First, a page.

Want Kids to Get Jobs? Teach Them to Think: A K-12 Funding Strategy Gains Steam

These are interesting times in K-12 philanthropy. Even as big reform funders like Walton and Broad double down on charters, lots of other approaches to boosting student outcomes are gaining traction among ed funders.  

We’re watching all this very carefully, looking at which ideas are attracting the biggest piles of chips. Education nonprofits and school districts should also pay attention, because the sooner you see which way things are going, the sooner you can grab your place in line with key funders — that is, assuming your work is aligned with their priorities. 

One fast growing thread of funding we’ve written a lot about lately are the new investments being made in learning. Newer ed funders like Mark Zuckerberg, Laurene Powell Jobs, George Lucas, and the Sandler Foundation are keenly focused on the challenge of how to help students learn in better ways — ways that are tailored to who they are, and as importantly, that teach the creativity and critical problem solving skills they’ll need to succeed the 21st century labor market.  


Another trend we’re watching is the growing number of funders backing efforts that connect young people early to the worlds of work and careers. A few ideas inform this push. One is that too many young people, especially low-income kids of color, never get starts in the work world in empowering ways. The sooner kids make that connection, the better chance they’ll have in life. Second, employers complain ceaselessly about the huge mismatch between what students are learning at all school levels through college, and the skills they actually need to succeed on the job. Closing this skills mismatch strikes many funders as an easy way to expand opportunity. Third, the ability of a young person to access the world of work is where the rubber hits the road with social inequality, a topic of rising concern to funders. If you have relatives who are connected to work and career, it’s a lot easier to find a way in. If not, this world can seem very mysterious, with lots of closed doors.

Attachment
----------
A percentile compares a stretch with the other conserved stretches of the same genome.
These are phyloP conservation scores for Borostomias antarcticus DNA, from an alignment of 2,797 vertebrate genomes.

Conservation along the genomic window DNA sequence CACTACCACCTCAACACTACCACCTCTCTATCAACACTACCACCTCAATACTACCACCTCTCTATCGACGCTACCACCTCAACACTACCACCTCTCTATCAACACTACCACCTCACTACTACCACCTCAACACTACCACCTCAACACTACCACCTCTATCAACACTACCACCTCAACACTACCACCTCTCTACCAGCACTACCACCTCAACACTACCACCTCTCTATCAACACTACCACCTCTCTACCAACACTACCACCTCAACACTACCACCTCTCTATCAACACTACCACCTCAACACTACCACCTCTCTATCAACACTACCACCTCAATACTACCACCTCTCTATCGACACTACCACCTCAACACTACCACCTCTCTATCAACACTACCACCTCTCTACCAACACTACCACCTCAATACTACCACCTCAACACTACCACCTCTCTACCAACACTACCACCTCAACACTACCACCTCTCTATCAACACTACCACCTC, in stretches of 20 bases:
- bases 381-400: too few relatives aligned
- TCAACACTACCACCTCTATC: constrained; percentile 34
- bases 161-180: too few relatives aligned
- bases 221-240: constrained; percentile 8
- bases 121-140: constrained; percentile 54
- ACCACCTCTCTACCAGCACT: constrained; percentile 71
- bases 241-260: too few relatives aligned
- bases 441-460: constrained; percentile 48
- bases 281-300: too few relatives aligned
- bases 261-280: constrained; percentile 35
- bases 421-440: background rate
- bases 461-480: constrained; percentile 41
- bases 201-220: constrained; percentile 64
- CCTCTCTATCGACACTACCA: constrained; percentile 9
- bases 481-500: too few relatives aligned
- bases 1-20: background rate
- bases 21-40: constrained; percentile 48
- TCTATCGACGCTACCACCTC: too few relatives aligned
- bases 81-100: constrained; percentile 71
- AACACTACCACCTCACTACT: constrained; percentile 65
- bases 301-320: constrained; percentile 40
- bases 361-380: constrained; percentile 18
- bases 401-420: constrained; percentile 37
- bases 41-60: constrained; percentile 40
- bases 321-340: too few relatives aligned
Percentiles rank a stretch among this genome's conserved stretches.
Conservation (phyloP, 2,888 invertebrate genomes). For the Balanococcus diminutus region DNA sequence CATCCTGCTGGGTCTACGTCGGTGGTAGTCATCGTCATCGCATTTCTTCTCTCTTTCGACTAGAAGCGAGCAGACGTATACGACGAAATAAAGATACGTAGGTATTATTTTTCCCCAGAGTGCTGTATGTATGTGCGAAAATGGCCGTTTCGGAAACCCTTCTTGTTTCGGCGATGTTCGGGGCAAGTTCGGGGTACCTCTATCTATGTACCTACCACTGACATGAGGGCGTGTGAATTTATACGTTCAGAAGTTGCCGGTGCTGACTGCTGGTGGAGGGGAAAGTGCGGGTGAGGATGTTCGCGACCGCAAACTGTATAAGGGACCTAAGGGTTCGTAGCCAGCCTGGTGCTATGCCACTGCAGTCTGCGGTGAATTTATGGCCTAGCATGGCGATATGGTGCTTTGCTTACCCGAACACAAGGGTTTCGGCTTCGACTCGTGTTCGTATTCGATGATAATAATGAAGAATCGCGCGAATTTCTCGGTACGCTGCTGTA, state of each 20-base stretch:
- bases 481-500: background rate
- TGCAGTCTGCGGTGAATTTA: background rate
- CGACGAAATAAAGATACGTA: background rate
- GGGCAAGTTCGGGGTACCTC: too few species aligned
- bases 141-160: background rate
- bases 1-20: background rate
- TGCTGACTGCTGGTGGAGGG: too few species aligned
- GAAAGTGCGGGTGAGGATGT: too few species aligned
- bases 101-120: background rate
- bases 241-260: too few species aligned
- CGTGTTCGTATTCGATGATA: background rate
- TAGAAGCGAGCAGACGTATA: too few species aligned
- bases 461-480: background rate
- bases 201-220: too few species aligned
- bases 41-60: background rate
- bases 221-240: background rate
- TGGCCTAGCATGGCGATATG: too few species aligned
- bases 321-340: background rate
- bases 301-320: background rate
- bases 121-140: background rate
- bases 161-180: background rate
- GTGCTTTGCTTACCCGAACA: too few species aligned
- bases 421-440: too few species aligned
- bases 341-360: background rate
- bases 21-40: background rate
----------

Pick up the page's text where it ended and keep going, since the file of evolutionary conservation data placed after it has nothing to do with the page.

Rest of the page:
We’ve written about the growing number of funders who are keen to expand school-to-career pathways for disadvantaged young people. Some have an eye on ensuring the transition to work after college. Some are focusing earlier, at the K-12 level. Together, they are pulling various levers, including underwriting paid internships for low-income students, connecting young people with career mentors, and — a very popular strategy — backing partnerships that get schools and employers in a given region on the same page about educating tomorrow’s workforce. Corporate funders worried about STEM skills are all over this last approach, as we often report.  


But before you conclude that a new philanthropic plot is afoot to turn America’s schools into a factory for obedient workers with a fresh push for “tracking” just around the corner, consider this: Some of the same funders worried about the school-to-career transition are tackling the learning issues that increasingly preoccupy other funders. In many kinds of careers, you don’t get very far by simply taking orders. You need critical problem skills and creativity more than ever to succeed, especially given how fast the economy and technology is changing. 

The Barr Foundation is a good example of a funder putting these points together. It just unveiled a new direction for its education work, with the goal “to connect all students to success in and beyond high school.”

I previewed this new direction for Barr in an earlier article, noting that the foundation’s president, Jim Canales, had been deeply involved in such work at the Irvine Foundation. Irvine’s Linked Learning program aims not just to prepare students to graduate from high school ready for college, but also to acquire the “skills needed to thrive in the workplace.”

What does it mean, in practice, to prepare students both for college and for work? 

Well, as Barr sees it, this means “broadening the definition of student success to include competencies as well as mastery of academic subjects.” It also means backing the development of “new high school models and programs that are flexible and conducive to innovation, and that move away from an outdated, one-size-fits-all approach to secondary education.”

That all sounds cool, right? Barr is another funder that wants our schools to reinvent themselves—rather than teaching to the test until the bell sounds, they should be educating kids who can think for themselves and thrive in the real world. 

This is the same stuff we’re hearing from Lucas, Zuckerberg, Laurene Powell Jobs, the Nellie Mae Foundation (which Barr will be working with), and many other funders. 

Can we now call this a major movement? Looks like it.